We note that there has been no recommendation made to the issues plaguing the process of constituency redelineation despite strong representations made by BERSIH 2.0 and other citizens. Reforming the current manner of the drawing of boundaries is equally of grave importance in ensuring that each vote is accorded its due value.
BERSIH 2.0 is also gravely concerned that the recommendation to remove serial number on ballot papers may create possibility of ballot stuffing. It would be wiser to give ballot papers to voter at random instead of following the serial numbers. This can be done by tearing a few ballot papers at once and letting the voter pick his or her own ballot paper. We call for this recommendation to be withdrawn.
BERSIH 2.0 emphasises that the EC and any other relevant government agencies must implement the BERSIH 2.0 8 demands and the recommendations made by the PSC without further delay while the PSC prepares its final report. The aspiration to improve democratic processes and to guarantee the basic right to free and fair elections of every Malaysian must be present in the national electoral management body and any other enforcement agencies with a role to play in the electoral process. We hope to hear of no more excuses from the EC, but more action taken towards improving the electoral system.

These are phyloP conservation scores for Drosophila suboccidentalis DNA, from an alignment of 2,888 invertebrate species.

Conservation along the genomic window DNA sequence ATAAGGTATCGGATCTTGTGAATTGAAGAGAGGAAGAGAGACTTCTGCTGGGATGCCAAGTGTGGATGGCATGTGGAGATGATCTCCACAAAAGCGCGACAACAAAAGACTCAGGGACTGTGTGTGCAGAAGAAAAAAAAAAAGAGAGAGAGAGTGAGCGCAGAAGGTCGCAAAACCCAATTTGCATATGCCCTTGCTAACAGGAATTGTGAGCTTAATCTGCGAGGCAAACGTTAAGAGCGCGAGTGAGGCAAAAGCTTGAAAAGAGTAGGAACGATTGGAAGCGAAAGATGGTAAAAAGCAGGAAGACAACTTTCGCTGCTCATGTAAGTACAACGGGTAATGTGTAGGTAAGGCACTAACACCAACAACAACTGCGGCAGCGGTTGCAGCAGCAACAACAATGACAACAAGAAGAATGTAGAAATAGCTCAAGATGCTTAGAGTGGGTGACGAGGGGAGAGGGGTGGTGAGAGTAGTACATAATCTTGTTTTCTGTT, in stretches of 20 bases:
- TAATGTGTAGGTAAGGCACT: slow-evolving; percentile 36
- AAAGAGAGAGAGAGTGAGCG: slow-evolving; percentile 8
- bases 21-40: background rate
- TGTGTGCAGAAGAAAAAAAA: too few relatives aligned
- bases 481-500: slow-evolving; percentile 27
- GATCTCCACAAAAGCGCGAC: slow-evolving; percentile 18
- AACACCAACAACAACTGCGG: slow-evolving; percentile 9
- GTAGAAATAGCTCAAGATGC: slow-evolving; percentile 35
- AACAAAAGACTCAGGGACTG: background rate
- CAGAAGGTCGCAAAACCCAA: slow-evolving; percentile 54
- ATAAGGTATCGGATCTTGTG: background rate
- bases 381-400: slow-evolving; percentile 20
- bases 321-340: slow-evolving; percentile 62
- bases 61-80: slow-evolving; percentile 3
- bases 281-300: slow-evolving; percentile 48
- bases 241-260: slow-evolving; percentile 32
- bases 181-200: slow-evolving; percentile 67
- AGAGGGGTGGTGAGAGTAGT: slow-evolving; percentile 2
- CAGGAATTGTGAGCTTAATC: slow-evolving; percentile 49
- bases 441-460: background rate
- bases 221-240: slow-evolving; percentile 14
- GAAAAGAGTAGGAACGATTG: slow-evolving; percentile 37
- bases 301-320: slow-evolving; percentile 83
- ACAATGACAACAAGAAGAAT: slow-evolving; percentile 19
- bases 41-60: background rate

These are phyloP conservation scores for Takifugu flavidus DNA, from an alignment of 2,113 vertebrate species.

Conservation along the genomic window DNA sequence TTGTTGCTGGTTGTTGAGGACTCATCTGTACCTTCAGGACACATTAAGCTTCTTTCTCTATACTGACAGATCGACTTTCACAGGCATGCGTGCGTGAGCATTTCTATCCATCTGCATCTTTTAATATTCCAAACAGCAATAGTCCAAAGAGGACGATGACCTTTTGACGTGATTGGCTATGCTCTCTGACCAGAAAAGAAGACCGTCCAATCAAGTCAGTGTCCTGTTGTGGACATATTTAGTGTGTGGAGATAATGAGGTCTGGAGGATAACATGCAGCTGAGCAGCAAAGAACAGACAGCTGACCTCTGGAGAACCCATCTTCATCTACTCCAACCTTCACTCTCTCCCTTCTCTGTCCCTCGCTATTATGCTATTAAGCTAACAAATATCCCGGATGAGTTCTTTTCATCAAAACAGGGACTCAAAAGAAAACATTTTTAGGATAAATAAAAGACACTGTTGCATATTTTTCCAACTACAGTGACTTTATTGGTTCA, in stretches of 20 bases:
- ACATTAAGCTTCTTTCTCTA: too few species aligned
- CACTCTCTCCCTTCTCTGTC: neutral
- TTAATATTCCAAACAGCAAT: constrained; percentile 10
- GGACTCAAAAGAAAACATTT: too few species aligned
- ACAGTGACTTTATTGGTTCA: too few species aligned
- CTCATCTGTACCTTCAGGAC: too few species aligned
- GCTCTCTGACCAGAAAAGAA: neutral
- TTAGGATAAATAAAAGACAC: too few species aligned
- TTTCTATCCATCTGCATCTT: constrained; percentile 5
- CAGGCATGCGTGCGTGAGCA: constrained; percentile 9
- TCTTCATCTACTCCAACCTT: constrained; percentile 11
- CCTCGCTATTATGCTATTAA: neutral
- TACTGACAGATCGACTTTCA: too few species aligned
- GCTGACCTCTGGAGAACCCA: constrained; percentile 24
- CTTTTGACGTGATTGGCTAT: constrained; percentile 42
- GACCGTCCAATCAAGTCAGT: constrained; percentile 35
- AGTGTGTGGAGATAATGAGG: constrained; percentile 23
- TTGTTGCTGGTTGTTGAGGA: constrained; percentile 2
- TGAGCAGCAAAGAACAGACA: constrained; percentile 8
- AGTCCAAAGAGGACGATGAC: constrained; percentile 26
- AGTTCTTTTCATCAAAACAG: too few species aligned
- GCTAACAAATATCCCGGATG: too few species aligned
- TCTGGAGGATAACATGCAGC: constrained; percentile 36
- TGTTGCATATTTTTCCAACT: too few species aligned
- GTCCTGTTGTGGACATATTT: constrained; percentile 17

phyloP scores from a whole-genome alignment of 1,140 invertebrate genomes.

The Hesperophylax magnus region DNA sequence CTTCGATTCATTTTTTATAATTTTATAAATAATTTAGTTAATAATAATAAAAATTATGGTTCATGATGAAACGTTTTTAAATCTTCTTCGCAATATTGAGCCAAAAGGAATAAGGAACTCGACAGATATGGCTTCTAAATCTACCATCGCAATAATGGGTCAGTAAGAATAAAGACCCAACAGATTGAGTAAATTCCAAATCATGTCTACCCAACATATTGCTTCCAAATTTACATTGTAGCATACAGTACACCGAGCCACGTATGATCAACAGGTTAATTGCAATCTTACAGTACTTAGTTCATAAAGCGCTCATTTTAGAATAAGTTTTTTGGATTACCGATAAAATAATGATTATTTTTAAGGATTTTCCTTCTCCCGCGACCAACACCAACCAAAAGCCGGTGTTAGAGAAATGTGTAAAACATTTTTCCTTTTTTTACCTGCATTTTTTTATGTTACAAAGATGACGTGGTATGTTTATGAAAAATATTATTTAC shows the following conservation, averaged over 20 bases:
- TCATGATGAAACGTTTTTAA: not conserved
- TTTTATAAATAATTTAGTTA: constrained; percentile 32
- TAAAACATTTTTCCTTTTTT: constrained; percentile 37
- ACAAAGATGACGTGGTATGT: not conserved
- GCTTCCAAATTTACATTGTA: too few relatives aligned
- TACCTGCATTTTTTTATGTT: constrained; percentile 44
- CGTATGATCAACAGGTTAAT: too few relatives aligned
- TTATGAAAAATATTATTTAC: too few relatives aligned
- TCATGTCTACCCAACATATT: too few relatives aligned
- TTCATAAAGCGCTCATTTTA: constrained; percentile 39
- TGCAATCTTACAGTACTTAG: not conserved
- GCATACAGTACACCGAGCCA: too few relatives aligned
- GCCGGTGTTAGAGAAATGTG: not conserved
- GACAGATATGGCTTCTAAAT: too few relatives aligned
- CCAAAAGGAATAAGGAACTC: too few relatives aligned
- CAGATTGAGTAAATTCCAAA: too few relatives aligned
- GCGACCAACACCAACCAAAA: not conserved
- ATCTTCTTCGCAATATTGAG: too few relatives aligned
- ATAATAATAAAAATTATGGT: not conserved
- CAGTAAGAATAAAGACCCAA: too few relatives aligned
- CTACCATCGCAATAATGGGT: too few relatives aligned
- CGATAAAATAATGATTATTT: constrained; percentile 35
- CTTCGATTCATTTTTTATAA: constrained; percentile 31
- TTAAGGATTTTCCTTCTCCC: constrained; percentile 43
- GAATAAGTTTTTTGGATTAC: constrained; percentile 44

BERSIH 2.0 also calls on the EC and other stakeholders to publish a monthly progress report on the implementation of the PSC recommendations and recommendations made by BERSIH 2.0 and other groups.
Finally, BERSIH 2.0 reminds the PSC, the EC and the Government that the 8 demands of BERSIH 2.0 is the bare minimum to ensure that the 13th General Elections will be reasonably clean and fair. The public will not tolerate any attempts to use the PSC to divert pressure on electoral reform.
Salam BERSIH 2.0!
Steering Committee
Coalition for Clean and Fair Elections (BERSIH 2.0)
The Steering Committee of BERSIH 2.0 comprises:
Dato’ Ambiga Sreenevasan (Chairperson), Andrew Khoo, Arul Prakkash, Arumugam K., Dr Farouk Musa, Liau Kok Fah, Maria Chin Abdullah, Richard Y W Yeoh, Dr Subramaniam Pillay, Dato’ Dr Toh Kin Woon, Dr Wong Chin Huat, Dato’ Yeo Yang Poh and Zaid Kamaruddin.